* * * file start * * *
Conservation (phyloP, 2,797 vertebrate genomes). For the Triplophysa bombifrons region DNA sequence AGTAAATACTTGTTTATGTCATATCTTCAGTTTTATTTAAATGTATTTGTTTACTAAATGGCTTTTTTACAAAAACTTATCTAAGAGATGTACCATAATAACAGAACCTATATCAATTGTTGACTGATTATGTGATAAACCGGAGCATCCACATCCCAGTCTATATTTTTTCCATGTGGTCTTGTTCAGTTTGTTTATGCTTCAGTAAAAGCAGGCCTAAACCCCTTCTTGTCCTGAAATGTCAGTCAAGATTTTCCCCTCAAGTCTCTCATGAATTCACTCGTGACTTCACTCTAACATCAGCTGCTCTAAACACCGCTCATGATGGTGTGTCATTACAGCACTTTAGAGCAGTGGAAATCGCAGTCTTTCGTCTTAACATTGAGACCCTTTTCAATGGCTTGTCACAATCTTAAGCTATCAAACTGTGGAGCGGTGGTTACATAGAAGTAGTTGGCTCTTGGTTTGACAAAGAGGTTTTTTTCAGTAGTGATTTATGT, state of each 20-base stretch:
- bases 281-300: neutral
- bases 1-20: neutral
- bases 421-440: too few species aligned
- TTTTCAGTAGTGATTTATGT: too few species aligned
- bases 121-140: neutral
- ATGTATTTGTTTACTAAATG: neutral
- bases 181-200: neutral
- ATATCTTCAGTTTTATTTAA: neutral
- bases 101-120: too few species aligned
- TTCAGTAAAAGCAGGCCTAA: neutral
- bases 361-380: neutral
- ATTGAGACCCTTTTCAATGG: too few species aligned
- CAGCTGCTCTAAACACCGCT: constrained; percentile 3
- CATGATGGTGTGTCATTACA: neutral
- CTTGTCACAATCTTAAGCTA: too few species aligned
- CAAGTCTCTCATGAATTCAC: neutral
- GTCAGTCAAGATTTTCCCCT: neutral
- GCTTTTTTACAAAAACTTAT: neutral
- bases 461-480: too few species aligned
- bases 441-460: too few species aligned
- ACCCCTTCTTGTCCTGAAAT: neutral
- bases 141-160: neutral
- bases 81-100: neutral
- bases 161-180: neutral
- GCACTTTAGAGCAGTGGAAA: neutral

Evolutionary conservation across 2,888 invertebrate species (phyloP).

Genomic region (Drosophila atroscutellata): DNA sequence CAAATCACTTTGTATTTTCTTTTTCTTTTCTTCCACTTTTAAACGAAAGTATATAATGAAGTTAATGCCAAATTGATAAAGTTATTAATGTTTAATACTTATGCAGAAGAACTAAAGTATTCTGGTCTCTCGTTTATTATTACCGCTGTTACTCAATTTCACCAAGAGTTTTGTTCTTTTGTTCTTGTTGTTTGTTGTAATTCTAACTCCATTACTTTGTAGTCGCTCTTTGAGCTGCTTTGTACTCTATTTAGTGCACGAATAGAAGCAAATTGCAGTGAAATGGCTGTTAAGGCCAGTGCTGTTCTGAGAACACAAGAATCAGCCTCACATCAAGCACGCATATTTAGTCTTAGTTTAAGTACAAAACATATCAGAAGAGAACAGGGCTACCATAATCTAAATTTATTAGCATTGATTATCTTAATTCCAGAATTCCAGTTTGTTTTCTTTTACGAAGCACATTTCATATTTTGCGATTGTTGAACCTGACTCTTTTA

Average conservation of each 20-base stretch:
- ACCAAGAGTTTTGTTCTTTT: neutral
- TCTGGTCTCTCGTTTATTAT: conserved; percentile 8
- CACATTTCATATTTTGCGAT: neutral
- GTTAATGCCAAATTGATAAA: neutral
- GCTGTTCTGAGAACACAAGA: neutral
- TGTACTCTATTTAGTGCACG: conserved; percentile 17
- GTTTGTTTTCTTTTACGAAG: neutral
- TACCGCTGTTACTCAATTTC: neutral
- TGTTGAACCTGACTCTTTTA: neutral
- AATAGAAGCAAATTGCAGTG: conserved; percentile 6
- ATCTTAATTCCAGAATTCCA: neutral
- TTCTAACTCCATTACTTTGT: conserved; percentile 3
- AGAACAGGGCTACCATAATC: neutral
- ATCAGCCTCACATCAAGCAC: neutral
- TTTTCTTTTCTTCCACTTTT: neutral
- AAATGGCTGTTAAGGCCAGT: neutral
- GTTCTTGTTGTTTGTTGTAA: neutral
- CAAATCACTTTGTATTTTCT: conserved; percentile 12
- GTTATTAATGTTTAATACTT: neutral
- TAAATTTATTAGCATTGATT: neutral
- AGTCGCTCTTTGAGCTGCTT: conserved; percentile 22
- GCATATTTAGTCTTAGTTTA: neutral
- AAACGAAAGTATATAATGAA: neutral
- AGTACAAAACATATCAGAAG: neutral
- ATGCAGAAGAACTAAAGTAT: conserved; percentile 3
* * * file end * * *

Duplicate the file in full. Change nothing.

Conservation (phyloP, 2,797 vertebrate genomes). For the Triplophysa bombifrons region DNA sequence AGTAAATACTTGTTTATGTCATATCTTCAGTTTTATTTAAATGTATTTGTTTACTAAATGGCTTTTTTACAAAAACTTATCTAAGAGATGTACCATAATAACAGAACCTATATCAATTGTTGACTGATTATGTGATAAACCGGAGCATCCACATCCCAGTCTATATTTTTTCCATGTGGTCTTGTTCAGTTTGTTTATGCTTCAGTAAAAGCAGGCCTAAACCCCTTCTTGTCCTGAAATGTCAGTCAAGATTTTCCCCTCAAGTCTCTCATGAATTCACTCGTGACTTCACTCTAACATCAGCTGCTCTAAACACCGCTCATGATGGTGTGTCATTACAGCACTTTAGAGCAGTGGAAATCGCAGTCTTTCGTCTTAACATTGAGACCCTTTTCAATGGCTTGTCACAATCTTAAGCTATCAAACTGTGGAGCGGTGGTTACATAGAAGTAGTTGGCTCTTGGTTTGACAAAGAGGTTTTTTTCAGTAGTGATTTATGT, state of each 20-base stretch:
- bases 281-300: neutral
- bases 1-20: neutral
- bases 421-440: too few species aligned
- TTTTCAGTAGTGATTTATGT: too few species aligned
- bases 121-140: neutral
- ATGTATTTGTTTACTAAATG: neutral
- bases 181-200: neutral
- ATATCTTCAGTTTTATTTAA: neutral
- bases 101-120: too few species aligned
- TTCAGTAAAAGCAGGCCTAA: neutral
- bases 361-380: neutral
- ATTGAGACCCTTTTCAATGG: too few species aligned
- CAGCTGCTCTAAACACCGCT: constrained; percentile 3
- CATGATGGTGTGTCATTACA: neutral
- CTTGTCACAATCTTAAGCTA: too few species aligned
- CAAGTCTCTCATGAATTCAC: neutral
- GTCAGTCAAGATTTTCCCCT: neutral
- GCTTTTTTACAAAAACTTAT: neutral
- bases 461-480: too few species aligned
- bases 441-460: too few species aligned
- ACCCCTTCTTGTCCTGAAAT: neutral
- bases 141-160: neutral
- bases 81-100: neutral
- bases 161-180: neutral
- GCACTTTAGAGCAGTGGAAA: neutral

Evolutionary conservation across 2,888 invertebrate species (phyloP).

Genomic region (Drosophila atroscutellata): DNA sequence CAAATCACTTTGTATTTTCTTTTTCTTTTCTTCCACTTTTAAACGAAAGTATATAATGAAGTTAATGCCAAATTGATAAAGTTATTAATGTTTAATACTTATGCAGAAGAACTAAAGTATTCTGGTCTCTCGTTTATTATTACCGCTGTTACTCAATTTCACCAAGAGTTTTGTTCTTTTGTTCTTGTTGTTTGTTGTAATTCTAACTCCATTACTTTGTAGTCGCTCTTTGAGCTGCTTTGTACTCTATTTAGTGCACGAATAGAAGCAAATTGCAGTGAAATGGCTGTTAAGGCCAGTGCTGTTCTGAGAACACAAGAATCAGCCTCACATCAAGCACGCATATTTAGTCTTAGTTTAAGTACAAAACATATCAGAAGAGAACAGGGCTACCATAATCTAAATTTATTAGCATTGATTATCTTAATTCCAGAATTCCAGTTTGTTTTCTTTTACGAAGCACATTTCATATTTTGCGATTGTTGAACCTGACTCTTTTA

Average conservation of each 20-base stretch:
- ACCAAGAGTTTTGTTCTTTT: neutral
- TCTGGTCTCTCGTTTATTAT: conserved; percentile 8
- CACATTTCATATTTTGCGAT: neutral
- GTTAATGCCAAATTGATAAA: neutral
- GCTGTTCTGAGAACACAAGA: neutral
- TGTACTCTATTTAGTGCACG: conserved; percentile 17
- GTTTGTTTTCTTTTACGAAG: neutral
- TACCGCTGTTACTCAATTTC: neutral
- TGTTGAACCTGACTCTTTTA: neutral
- AATAGAAGCAAATTGCAGTG: conserved; percentile 6
- ATCTTAATTCCAGAATTCCA: neutral
- TTCTAACTCCATTACTTTGT: conserved; percentile 3
- AGAACAGGGCTACCATAATC: neutral
- ATCAGCCTCACATCAAGCAC: neutral
- TTTTCTTTTCTTCCACTTTT: neutral
- AAATGGCTGTTAAGGCCAGT: neutral
- GTTCTTGTTGTTTGTTGTAA: neutral
- CAAATCACTTTGTATTTTCT: conserved; percentile 12
- GTTATTAATGTTTAATACTT: neutral
- TAAATTTATTAGCATTGATT: neutral
- AGTCGCTCTTTGAGCTGCTT: conserved; percentile 22
- GCATATTTAGTCTTAGTTTA: neutral
- AAACGAAAGTATATAATGAA: neutral
- AGTACAAAACATATCAGAAG: neutral
- ATGCAGAAGAACTAAAGTAT: conserved; percentile 3